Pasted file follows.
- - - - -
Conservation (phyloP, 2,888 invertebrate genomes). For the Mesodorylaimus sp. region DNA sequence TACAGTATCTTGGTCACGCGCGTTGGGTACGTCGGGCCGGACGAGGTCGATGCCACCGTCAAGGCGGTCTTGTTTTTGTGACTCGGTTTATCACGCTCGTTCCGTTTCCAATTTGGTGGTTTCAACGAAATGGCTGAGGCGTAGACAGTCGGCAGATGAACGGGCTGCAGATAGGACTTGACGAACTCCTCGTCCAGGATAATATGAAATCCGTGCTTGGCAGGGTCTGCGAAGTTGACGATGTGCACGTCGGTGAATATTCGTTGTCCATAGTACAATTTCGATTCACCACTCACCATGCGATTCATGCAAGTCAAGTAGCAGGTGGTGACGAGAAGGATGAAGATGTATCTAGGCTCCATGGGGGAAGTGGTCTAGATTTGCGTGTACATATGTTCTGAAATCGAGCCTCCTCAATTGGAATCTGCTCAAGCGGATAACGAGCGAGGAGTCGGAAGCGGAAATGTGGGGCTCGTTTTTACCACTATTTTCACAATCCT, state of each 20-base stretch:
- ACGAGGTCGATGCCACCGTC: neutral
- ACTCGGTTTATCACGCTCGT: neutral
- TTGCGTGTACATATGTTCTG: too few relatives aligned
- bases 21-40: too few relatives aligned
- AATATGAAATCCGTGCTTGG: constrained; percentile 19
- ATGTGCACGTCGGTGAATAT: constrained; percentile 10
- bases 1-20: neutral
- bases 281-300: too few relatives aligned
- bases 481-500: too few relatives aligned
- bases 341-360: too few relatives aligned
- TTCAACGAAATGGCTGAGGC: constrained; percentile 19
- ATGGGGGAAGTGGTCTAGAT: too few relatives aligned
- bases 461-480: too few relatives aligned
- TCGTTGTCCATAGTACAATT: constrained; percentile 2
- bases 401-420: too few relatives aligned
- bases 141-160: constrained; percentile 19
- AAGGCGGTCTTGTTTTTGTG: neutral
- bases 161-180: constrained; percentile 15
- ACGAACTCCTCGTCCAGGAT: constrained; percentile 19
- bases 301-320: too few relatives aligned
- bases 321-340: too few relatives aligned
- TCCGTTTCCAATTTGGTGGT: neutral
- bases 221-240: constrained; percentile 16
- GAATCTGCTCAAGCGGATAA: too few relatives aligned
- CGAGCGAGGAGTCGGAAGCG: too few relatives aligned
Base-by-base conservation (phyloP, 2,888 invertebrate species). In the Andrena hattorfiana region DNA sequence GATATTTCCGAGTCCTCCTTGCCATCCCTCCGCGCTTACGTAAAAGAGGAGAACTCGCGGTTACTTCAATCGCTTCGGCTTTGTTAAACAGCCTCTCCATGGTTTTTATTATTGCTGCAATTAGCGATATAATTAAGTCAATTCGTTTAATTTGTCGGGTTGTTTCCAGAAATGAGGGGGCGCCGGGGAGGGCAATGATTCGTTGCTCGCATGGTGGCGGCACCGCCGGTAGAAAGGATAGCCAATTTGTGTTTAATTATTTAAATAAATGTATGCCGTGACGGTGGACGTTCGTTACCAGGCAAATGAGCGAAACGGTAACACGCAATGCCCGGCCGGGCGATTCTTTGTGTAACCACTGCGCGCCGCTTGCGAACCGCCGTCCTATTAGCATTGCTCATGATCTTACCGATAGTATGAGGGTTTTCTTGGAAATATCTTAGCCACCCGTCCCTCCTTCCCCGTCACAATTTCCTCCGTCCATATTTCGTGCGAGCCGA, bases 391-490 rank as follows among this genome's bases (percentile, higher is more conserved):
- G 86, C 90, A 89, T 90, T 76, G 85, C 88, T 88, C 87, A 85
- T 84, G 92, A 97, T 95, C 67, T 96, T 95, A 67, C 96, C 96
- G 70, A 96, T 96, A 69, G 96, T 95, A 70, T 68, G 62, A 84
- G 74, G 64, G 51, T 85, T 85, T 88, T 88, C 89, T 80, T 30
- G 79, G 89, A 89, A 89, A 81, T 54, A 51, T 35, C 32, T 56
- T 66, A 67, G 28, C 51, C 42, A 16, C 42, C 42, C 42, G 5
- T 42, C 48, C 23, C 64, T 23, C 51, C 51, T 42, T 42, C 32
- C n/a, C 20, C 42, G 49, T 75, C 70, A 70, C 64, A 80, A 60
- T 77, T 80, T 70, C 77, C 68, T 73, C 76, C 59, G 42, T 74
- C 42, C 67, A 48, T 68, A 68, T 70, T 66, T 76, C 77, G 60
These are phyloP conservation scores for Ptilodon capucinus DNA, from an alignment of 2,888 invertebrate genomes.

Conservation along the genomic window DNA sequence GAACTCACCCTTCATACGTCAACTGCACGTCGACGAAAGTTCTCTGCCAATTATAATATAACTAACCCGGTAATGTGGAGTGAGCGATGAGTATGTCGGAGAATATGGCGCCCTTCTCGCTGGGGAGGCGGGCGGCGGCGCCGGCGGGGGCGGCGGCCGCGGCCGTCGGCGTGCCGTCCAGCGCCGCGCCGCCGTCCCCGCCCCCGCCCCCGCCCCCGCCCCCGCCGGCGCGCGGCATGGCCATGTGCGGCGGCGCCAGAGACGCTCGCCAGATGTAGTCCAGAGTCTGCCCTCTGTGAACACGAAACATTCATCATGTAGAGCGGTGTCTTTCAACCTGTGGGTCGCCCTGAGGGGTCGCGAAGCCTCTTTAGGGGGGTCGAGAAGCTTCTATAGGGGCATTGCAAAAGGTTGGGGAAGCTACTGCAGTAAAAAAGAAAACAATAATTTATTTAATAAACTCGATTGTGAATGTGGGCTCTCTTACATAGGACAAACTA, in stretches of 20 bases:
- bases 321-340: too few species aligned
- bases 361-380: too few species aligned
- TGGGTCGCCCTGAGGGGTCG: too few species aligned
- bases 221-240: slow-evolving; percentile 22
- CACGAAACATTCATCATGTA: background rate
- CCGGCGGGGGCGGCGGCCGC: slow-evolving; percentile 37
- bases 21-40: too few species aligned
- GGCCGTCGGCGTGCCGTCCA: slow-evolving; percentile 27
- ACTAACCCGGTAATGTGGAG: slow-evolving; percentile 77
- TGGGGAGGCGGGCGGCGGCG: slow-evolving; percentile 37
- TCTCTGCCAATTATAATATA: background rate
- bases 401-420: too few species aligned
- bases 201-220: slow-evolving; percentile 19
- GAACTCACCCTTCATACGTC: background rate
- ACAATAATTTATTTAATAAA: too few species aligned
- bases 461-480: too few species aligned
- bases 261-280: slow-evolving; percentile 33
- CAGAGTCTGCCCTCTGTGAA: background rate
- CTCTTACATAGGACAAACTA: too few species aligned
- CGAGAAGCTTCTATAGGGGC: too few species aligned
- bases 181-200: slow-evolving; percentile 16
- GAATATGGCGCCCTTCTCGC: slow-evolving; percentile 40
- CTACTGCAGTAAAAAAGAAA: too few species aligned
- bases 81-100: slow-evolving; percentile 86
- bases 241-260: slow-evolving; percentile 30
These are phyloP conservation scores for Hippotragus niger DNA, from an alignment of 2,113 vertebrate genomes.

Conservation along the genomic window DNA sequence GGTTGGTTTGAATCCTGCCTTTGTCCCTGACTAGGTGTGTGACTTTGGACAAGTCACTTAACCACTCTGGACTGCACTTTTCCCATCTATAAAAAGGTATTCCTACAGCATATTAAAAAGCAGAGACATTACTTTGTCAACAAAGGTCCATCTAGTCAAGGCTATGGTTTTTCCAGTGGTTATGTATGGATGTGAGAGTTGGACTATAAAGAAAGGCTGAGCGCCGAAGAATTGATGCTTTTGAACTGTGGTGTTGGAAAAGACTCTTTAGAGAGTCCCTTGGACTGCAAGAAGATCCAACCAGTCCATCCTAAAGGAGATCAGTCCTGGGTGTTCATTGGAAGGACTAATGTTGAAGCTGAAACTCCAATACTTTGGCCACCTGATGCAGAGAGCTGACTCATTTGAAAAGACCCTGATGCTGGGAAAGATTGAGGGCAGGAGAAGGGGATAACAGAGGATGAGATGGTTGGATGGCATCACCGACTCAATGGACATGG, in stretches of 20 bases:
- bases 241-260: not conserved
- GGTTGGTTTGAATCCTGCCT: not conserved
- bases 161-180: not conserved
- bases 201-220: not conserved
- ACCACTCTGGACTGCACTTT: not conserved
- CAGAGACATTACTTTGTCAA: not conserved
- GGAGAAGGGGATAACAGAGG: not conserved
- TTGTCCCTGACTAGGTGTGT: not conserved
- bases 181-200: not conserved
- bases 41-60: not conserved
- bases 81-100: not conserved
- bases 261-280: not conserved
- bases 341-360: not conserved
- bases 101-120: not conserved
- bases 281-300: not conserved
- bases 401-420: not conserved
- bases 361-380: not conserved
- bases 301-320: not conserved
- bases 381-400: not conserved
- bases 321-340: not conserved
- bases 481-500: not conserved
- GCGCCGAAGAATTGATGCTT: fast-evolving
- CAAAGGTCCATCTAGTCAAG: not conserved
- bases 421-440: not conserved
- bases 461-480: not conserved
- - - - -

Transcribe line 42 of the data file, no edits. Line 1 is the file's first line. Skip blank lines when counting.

- TGGGTCGCCCTGAGGGGTCG: too few species aligned